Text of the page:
According to the Climate Trace inventory, Brazil’s agriculture sector emitted 2021 1.35 billion tons of CO2e20, which corresponds to 9.8% of the total global emissions of the sector. Enteric ferment represents 79.11% of the agricultural sector’s emissions.
Compared to the data from Brazil’s Climate Observatory, a national source with reliable accuracy shows that in 2021 the agricultural sector emitted 600,759,214 CO2e (t) GWP-AR5, with enteric fermentation leading with 382,567,499 CO2e (t) GWP-AR5, or 63% of the information. Although there is a difference between the sources, the fact remains that enteric fermentation deserves attention.
The Climate Observatory makes an important strategic recommendation, which is to integrate the Brazilian System with other environmental monitoring systems such as the systems of the Federal Government.
The Climate Observatory also presents important information about methane use in Brazil such as:
- Brazil is the fifth largest emitter of methane in the world. Alone it emits the equivalent of 5.5% of the planet’s methane, while the country’s share in overall greenhouse gas emissions is 3.3%.
Both the agriculture and cattle-raising sectors are the largest methane emitters in Brazil, responsible for 14.54 million tons in 2020, or 71.8% of emissions. Livestock activity accounts for 91.6% of the sector’s emissions (13.32 Mt CH4), resulting mainly from enteric fermentation of the cattle herd (the ox “burp”), followed by animal waste management (0.85 Mt CH4) with 5.8%. Agricultural activity has 2.6%, resulting from the cultivation of irrigated rice (0.37 Mt CH4) and the burning of sugar cane waste (0.008 Mt CH4).
MITIGATION MEASURES AND FUTURE EXPECTATIONS
The Climate Observatory proposed methane mitigation strategies for the beef and dairy cattle herd through the adoption of intensive finishing (IT), animal genetic improvement (AGM), rumen fermentation manipulation and animal diet improvement.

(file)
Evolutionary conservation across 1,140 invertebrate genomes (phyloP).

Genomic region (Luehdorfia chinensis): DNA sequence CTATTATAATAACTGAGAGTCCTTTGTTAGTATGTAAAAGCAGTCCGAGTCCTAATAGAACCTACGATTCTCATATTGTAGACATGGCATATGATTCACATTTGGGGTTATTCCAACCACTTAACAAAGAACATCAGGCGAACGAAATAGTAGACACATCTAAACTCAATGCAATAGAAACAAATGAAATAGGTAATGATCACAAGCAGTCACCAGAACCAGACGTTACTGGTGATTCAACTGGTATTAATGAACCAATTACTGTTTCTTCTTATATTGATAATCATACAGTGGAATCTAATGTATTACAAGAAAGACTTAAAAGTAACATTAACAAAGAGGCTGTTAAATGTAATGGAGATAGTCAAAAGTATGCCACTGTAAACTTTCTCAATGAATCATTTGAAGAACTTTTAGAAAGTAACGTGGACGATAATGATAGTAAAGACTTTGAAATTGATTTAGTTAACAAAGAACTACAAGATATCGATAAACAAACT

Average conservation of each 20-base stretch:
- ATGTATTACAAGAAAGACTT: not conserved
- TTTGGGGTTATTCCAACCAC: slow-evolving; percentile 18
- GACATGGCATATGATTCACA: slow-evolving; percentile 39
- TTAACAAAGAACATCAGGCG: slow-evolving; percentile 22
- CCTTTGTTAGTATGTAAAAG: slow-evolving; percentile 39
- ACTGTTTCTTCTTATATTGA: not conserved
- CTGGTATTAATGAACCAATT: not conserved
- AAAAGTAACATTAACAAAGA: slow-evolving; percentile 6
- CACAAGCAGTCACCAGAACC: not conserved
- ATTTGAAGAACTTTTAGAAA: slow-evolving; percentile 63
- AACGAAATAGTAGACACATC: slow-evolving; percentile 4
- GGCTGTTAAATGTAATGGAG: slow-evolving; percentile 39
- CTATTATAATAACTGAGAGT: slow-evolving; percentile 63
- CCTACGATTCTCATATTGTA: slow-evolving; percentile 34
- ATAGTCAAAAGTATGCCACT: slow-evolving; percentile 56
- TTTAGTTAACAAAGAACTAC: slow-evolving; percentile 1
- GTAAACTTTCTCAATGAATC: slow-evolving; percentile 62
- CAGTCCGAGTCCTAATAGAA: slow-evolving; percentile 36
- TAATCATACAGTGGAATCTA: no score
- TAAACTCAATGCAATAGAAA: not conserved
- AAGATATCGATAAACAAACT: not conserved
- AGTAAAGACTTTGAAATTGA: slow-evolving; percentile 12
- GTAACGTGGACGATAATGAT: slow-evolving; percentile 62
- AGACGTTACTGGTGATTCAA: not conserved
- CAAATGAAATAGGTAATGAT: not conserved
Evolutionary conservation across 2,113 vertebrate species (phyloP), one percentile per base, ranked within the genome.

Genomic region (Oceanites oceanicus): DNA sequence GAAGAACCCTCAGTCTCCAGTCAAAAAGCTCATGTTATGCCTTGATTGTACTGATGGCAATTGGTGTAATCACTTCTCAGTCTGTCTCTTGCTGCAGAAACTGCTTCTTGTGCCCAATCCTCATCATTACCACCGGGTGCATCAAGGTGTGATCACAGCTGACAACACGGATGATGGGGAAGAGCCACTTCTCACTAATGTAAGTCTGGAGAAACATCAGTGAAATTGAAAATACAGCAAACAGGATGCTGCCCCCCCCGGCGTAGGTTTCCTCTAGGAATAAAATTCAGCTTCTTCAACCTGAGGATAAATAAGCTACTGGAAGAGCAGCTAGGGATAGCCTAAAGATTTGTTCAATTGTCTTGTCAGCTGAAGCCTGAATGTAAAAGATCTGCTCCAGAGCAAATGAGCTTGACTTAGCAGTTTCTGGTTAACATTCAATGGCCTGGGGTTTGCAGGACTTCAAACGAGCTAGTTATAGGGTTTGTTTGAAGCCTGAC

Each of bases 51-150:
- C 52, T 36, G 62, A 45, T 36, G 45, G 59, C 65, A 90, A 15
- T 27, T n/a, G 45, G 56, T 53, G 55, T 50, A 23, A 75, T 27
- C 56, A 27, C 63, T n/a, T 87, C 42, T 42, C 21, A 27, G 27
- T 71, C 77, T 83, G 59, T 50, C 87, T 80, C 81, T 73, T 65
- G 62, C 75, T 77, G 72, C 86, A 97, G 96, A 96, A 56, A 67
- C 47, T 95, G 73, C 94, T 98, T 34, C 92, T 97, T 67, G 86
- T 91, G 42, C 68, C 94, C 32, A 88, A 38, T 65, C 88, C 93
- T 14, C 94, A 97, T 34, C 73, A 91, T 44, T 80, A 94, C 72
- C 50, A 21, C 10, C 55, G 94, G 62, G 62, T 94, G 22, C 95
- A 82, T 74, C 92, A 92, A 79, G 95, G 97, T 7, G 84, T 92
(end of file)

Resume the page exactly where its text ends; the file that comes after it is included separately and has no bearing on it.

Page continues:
For emissions from animal waste management, the mitigation strategy is based on the replacement of less efficient waste treatment systems with more efficient technologies, with lower methane generation by system treatment and waste conditioning, such as the use of digesters and composting by the cattle and pig herd. The proposed strategy for emission from irrigated rice cultivation is based on better management of pre-planting soil preparation and irrigation management, without the cultivated areas remaining constantly flooded.
For the burning of sugarcane residues, the strategy was based on the adoption of the practice of mechanized harvesting, which has already reduced emissions from this activity by 80% in recent decades.
With the current management practices and emission trends of recent years, it is expected that in 2030 the sector’s emissions will increase by 5.6%, reaching 15.37 Mt CH4. With the adoption of these mitigation strategies for livestock and agricultural activities, it is possible to obtain up to a 30% reduction in emissions, reaching an achievable emission of 10.17 Mt CH4.
However, by leveraging its comparative advantages, the country could become the first major economy in the world to sequester more greenhouse gases than it emits, going carbon negative as early as 2045. Brazil, as the sixth largest emitter on the planet, has a great responsibility in cutting greenhouse gases.
This Post was submitted by Climate Scorecard Brazil Country Manager Carlos Alexandre de Oliveira